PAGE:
U.N. helicopters loaded with relief supplies have reached several areas of Myanmar’s Irrawaddy River delta that had been cut off from regular aid since a devastating cyclone five weeks ago, a World Food Program spokesman said Monday.
Four of the five aircraft that arrived over the weekend shuttled emergency supplies such as rice and water purification systems to villages, said Paul Risley, the spokesman.
More sites were expected to be reached today, he said.
United Nations officials and aid groups have criticized Myanmar’s military regime for restricting access to the delta, saying it has prevented enough food, water and materials for shelter from reaching survivors of the May 2-3 cyclone.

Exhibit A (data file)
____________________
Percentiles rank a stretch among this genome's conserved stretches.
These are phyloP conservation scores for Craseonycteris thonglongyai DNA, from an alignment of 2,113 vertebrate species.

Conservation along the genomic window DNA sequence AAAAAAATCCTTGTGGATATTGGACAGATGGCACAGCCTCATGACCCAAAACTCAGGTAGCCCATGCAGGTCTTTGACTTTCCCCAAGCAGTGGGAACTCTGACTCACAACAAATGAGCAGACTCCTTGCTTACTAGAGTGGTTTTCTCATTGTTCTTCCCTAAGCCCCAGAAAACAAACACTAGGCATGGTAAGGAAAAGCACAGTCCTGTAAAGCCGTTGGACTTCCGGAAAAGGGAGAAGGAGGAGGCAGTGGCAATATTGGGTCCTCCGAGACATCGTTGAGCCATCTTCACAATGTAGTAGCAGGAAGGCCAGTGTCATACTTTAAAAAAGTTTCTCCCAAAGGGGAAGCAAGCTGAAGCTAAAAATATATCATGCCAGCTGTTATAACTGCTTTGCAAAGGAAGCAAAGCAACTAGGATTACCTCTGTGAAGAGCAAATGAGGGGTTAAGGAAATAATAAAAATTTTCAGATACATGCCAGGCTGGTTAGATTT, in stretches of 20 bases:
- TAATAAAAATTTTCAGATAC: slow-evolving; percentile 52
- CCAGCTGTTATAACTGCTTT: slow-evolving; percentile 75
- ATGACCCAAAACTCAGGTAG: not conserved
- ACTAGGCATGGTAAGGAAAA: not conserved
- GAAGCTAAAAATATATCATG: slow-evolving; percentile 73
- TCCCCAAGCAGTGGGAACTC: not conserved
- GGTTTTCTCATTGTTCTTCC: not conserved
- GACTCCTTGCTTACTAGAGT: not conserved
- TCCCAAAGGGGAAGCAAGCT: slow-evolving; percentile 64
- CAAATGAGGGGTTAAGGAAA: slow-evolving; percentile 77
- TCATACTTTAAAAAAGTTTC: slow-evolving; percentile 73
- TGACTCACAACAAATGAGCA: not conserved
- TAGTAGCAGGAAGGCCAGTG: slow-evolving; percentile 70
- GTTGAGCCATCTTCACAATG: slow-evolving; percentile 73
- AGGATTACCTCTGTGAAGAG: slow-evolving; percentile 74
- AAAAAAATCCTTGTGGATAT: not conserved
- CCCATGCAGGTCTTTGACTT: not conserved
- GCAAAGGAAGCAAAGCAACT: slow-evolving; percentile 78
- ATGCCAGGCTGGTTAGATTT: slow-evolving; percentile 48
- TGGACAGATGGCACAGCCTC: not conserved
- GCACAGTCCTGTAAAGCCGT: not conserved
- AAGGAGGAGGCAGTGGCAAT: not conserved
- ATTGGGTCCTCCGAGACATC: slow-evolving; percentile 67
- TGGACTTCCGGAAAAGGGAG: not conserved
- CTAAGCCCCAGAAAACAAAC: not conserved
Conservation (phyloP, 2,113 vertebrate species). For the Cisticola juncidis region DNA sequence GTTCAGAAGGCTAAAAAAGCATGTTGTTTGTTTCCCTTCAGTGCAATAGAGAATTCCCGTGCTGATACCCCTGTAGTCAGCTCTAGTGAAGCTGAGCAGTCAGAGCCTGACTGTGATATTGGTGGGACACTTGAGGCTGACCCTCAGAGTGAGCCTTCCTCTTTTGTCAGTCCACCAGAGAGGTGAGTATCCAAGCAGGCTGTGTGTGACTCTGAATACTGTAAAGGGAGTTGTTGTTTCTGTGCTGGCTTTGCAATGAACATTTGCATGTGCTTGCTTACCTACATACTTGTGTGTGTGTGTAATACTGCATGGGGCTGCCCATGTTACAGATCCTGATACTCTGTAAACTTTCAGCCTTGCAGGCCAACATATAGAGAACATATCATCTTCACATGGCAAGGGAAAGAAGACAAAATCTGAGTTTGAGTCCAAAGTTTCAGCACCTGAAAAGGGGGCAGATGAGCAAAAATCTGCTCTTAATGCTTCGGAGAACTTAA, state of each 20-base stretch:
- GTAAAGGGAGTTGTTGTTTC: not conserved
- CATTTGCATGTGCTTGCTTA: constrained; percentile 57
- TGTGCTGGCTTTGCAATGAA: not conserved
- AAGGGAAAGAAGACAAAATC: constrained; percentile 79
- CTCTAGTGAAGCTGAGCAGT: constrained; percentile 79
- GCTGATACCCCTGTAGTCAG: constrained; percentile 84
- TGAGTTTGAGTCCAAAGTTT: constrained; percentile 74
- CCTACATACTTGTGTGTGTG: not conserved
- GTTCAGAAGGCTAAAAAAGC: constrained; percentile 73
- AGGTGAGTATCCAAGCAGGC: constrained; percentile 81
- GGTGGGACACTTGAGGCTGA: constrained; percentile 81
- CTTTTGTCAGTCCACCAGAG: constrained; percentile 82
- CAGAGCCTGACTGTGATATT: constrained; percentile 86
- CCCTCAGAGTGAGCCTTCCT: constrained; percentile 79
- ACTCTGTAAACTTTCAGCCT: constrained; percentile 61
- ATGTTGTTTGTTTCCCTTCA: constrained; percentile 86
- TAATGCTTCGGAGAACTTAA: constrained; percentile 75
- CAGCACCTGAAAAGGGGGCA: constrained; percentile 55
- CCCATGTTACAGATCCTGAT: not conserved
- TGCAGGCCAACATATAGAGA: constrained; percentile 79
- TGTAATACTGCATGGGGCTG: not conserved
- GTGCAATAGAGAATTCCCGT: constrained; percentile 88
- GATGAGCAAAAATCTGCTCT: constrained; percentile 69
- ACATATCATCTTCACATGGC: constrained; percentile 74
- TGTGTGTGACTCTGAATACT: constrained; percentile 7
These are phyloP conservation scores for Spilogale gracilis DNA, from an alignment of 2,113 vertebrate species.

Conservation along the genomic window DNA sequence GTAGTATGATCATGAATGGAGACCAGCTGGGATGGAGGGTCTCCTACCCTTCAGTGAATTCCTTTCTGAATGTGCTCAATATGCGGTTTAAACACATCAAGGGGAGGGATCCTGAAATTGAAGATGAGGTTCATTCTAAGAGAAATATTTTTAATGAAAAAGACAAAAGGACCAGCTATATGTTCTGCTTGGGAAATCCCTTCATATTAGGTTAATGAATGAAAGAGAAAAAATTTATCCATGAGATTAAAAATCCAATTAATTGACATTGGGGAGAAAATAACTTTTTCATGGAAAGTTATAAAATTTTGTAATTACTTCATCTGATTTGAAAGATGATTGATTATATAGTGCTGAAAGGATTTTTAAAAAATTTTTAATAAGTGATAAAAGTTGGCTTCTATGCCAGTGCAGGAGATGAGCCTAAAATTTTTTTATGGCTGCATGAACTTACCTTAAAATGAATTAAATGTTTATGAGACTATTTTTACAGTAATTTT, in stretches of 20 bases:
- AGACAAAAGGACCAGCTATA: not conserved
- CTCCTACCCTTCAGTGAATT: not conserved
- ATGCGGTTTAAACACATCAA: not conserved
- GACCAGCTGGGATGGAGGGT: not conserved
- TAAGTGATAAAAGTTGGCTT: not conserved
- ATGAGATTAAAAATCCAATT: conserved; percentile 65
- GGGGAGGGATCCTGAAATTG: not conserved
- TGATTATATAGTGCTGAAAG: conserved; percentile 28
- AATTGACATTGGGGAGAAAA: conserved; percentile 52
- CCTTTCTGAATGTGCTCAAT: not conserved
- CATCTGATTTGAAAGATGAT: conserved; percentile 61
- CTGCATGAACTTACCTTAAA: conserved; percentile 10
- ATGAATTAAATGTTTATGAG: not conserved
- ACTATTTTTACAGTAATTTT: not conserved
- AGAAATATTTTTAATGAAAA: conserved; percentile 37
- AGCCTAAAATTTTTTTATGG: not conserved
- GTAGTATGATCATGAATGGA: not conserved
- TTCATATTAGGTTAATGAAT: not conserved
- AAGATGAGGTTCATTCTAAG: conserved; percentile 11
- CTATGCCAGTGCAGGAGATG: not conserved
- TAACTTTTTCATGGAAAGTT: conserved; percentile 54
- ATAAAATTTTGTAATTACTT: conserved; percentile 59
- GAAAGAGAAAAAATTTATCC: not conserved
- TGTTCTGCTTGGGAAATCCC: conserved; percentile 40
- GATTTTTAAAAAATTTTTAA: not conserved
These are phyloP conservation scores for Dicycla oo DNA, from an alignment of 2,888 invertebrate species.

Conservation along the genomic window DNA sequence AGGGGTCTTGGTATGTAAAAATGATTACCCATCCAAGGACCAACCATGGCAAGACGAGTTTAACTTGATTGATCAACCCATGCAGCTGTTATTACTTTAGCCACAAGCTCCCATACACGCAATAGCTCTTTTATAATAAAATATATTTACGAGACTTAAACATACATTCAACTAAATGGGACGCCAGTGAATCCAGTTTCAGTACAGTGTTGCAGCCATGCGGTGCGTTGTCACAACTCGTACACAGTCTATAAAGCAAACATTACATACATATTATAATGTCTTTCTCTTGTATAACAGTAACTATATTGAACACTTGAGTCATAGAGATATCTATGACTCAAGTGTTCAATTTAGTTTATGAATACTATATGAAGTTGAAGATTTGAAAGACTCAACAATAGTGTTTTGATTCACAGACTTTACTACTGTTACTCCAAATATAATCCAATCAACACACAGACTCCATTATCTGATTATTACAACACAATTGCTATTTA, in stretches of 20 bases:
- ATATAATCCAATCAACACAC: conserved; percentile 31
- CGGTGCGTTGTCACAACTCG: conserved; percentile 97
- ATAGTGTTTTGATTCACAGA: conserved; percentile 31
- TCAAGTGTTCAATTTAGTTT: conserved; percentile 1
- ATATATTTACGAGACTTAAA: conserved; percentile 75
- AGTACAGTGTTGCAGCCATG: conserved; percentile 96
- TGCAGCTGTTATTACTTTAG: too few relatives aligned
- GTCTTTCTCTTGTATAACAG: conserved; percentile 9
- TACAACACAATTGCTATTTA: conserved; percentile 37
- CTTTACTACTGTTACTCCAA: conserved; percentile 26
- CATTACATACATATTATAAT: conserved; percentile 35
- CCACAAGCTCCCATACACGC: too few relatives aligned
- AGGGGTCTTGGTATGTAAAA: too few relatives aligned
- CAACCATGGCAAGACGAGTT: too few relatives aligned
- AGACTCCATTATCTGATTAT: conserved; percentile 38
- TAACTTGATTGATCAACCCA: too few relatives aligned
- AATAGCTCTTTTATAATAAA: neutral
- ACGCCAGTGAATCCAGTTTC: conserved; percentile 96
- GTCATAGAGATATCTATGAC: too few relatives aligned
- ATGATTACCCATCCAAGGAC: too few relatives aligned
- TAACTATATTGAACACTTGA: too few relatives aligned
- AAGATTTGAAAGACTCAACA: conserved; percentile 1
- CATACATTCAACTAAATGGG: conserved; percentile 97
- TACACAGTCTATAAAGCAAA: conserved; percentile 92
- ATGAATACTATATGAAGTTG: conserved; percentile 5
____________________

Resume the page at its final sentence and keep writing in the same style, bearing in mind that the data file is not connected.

Aid groups say foreign relief workers still face hindrances in reaching cyclone survivors, especially outside Yangon, Myanmar’s largest city.
The U.N. previously had only one helicopter operating in Myanmar, and it flew six trips last week, Risley said. Most supplies were being delivered by boats that took hours to travel short distances in the delta’s network of waterways.
Risley said four more WFP-chartered helicopters in neighboring Thailand were expected to fly to Myanmar this week, bringing to 10 the U.N. agency’s total number of choppers in the country. But the relief effort still faces myriad problems, including a severe shortage of housing materials.
The U.N. estimates that Tropical Cyclone Nargis affected 2.4 million people and warns that more than 1 million of them, mostly in the delta, still need help. The cyclone killed more than 78,000 people in impoverished Myanmar, also known as Burma.
Myanmar’s military government has been criticized after reports that it evicted cyclone survivors from camps for the displaced, supposedly without adequate provisions. The government has issued angry denials in state-run media.